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Iron, Potassium, Nickel (Pocket Penguin 53)

Rae Robinson



Excerpts from The Periodic Table
This selection from Primo Levi’s The Periodic Table was reproduced as part of Penguin’s 70th anniversary celebrations in 2005. I was delighted to acquire it from a stall during the Cuba Street Carnival as I have always meant to read it, and this series provides a quickly readable sample.
Readers will be most familiar with Levi’s If This Is A Man, which narrates his experiences as a prisoner in Auschwitz. However, in civilian life, Levi was a chemist and it was this employment to which he returned after the war (along with writing). As my ability to ‘do’ science only extended to the end of fifth form – I found that the most interesting thing about this collection is how it transforms a ‘dry and difficult’ subject into memorable and moving literature.
In Iron, Levi describes how his place of study – Turin’s Chemical Institute – remains seemingly sterile and detached from, but still threatened by, the growing threat of Fascism. Lab reports are described thus: “Report in writing, like a police report, only yes and no, because doubts and hesitations were not admissible: it was each time a choice, a deliberation, a responsible undertaking, for which Fascism had not prepared us, and from which emanated a good smell, dry and clean.” Levi works with materials of such poetic beauty as “sublimate mercury” and “scintillating crystals.” They have personality; “Matter with her sly personality… as solemn and as subtle as the Sphinx.” However, the creation of iron in the laboratory is juxtaposed with political events.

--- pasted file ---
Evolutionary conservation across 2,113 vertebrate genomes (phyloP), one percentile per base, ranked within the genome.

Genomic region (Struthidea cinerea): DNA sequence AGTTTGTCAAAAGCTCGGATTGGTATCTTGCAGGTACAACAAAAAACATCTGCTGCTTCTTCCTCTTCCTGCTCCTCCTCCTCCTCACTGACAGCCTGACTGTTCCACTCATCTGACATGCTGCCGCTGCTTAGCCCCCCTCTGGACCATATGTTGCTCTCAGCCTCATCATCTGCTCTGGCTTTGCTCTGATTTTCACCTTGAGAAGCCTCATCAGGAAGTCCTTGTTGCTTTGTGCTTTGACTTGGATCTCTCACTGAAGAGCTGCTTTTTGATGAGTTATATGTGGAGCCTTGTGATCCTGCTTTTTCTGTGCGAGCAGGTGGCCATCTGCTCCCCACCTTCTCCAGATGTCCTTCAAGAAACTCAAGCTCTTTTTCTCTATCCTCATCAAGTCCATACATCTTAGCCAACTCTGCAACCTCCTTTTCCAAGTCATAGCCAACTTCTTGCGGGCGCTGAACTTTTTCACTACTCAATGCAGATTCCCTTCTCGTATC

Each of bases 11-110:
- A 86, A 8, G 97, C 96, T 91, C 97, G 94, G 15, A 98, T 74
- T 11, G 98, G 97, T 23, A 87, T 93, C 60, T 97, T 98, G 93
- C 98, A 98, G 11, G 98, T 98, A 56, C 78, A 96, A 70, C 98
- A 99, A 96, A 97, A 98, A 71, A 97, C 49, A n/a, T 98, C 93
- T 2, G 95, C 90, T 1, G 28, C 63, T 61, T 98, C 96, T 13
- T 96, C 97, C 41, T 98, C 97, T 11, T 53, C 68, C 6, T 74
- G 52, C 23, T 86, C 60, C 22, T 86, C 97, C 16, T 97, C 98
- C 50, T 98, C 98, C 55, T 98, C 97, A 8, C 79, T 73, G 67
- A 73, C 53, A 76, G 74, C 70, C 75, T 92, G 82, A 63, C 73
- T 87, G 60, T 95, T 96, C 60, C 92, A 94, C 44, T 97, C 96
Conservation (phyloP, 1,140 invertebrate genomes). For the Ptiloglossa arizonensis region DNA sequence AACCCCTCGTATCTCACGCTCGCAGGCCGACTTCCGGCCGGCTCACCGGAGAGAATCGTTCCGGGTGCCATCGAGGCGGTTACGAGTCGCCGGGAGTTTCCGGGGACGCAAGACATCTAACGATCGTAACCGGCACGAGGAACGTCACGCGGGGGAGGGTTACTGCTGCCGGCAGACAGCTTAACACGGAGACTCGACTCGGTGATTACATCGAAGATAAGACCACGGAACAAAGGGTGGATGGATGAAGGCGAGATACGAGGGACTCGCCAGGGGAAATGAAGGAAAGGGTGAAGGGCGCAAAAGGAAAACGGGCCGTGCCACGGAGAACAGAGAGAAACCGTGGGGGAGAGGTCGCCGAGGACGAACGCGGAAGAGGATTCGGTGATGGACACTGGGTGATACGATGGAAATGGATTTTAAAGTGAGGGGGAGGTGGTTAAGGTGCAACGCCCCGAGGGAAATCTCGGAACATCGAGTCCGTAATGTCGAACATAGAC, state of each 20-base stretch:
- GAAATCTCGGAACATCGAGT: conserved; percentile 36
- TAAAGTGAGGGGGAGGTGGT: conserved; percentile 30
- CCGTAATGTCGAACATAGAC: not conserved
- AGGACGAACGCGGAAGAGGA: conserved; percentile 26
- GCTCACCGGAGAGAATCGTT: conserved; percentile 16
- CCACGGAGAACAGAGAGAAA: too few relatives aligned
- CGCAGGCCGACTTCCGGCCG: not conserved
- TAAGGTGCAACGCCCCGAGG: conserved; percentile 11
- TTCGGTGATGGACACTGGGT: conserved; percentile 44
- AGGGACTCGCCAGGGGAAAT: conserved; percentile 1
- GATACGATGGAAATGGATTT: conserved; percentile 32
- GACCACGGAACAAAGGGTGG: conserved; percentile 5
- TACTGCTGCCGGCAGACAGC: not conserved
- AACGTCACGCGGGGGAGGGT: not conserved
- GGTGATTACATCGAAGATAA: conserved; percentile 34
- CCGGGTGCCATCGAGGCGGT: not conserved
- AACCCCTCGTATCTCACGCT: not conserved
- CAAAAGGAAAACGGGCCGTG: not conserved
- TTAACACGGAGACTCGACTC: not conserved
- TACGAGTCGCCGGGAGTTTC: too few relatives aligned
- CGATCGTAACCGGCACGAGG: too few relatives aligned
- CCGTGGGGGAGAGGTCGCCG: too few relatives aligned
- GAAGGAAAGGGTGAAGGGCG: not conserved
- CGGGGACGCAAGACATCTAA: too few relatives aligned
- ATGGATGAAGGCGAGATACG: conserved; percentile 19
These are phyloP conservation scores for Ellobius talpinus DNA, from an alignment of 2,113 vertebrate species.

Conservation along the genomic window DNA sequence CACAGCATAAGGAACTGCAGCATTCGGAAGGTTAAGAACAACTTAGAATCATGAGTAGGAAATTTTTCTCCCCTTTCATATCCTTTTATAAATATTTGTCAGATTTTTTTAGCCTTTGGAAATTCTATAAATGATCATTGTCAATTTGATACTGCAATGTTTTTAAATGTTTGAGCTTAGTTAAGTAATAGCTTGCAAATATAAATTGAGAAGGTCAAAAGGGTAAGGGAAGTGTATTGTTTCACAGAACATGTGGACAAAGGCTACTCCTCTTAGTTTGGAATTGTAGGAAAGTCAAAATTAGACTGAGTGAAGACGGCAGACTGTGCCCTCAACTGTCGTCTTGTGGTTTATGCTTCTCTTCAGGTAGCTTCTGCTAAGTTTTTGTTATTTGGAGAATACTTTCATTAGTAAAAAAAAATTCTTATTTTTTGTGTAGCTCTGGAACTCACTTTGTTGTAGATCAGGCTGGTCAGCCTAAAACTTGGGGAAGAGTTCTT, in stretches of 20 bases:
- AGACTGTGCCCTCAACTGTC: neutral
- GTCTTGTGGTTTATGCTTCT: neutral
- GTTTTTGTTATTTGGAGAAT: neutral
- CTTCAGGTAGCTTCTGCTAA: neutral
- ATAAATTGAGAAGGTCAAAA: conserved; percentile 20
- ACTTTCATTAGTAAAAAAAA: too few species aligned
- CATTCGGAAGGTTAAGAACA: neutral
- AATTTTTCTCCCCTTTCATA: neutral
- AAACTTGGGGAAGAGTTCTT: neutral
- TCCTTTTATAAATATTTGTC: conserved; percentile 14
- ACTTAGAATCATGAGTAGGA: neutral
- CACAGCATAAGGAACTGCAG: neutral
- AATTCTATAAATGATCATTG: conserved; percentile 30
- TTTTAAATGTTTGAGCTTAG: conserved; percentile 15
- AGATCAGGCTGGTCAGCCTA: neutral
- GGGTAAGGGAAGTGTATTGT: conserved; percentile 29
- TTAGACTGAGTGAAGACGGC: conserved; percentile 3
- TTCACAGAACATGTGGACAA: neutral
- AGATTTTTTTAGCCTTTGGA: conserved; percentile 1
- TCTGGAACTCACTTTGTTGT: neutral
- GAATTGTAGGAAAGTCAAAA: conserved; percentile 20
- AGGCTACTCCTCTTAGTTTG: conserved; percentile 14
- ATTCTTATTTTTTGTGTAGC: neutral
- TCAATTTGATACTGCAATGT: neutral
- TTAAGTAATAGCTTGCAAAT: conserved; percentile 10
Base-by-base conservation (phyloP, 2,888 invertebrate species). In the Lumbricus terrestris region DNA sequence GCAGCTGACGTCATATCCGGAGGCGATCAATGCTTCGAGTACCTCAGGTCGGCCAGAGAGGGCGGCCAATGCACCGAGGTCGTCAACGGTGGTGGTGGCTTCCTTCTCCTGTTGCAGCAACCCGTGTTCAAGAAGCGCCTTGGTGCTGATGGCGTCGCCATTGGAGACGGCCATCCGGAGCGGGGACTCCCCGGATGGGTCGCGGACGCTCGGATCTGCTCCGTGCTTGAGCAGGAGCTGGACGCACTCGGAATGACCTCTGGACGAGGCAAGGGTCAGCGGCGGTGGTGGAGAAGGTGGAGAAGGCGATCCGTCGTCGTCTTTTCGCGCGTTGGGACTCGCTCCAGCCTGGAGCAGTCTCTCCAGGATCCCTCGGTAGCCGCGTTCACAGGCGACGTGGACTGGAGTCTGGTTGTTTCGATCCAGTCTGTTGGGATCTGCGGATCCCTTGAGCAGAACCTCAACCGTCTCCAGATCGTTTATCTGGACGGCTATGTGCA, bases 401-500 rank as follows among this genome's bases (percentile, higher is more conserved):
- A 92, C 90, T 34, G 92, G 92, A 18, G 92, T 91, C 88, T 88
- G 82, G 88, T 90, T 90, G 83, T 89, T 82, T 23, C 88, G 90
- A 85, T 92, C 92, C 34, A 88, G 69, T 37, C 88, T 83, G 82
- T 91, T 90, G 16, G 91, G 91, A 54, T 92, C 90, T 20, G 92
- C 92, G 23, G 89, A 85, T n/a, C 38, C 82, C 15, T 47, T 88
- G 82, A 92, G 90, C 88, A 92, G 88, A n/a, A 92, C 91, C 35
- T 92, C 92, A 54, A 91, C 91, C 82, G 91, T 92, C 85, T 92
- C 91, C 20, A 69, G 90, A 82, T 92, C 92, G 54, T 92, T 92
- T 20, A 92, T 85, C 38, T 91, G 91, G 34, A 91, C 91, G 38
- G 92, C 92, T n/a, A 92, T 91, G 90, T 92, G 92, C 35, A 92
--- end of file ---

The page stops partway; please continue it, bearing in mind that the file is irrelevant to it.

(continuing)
As his Christian classmates withdraw from him, Levi forms a friendship with fellow Jewish classmate, Sandro. With Sandro, he takes recreational respite in the mineral rich mountains, experiencing the joys of youth and freedom.
In Potassium, Levi realises that even his beloved chemistry no longer provides him with security in a steadily more frightening Europe; like other threatened individuals and groups, he remains passive and in denial. Meanwhile, he is rejected for a student assistant position due to new ‘racial laws.’ Religious imagery, such as ‘The Day of Judgement’ and ‘The Gospels’, proves to be an ominous yet comforting new presence in this literary, scientific, and all too real world.
In Nickel, Levi receives his Chemistry Degree. Unfortunately, they discover that he is “of the Jewish race” – rendering the document “half glory and half derision”. Germany has invaded Europe and the United States is refusing to help England. Levi’s father is in bed with a terminal illness, when an Italian soldier arrives at the door for Levi.
This is an ominous way to end a review. But you must read it, for the writing is of such quality and intensity that every page is compelling. It drew me in and completely transformed my afternoon.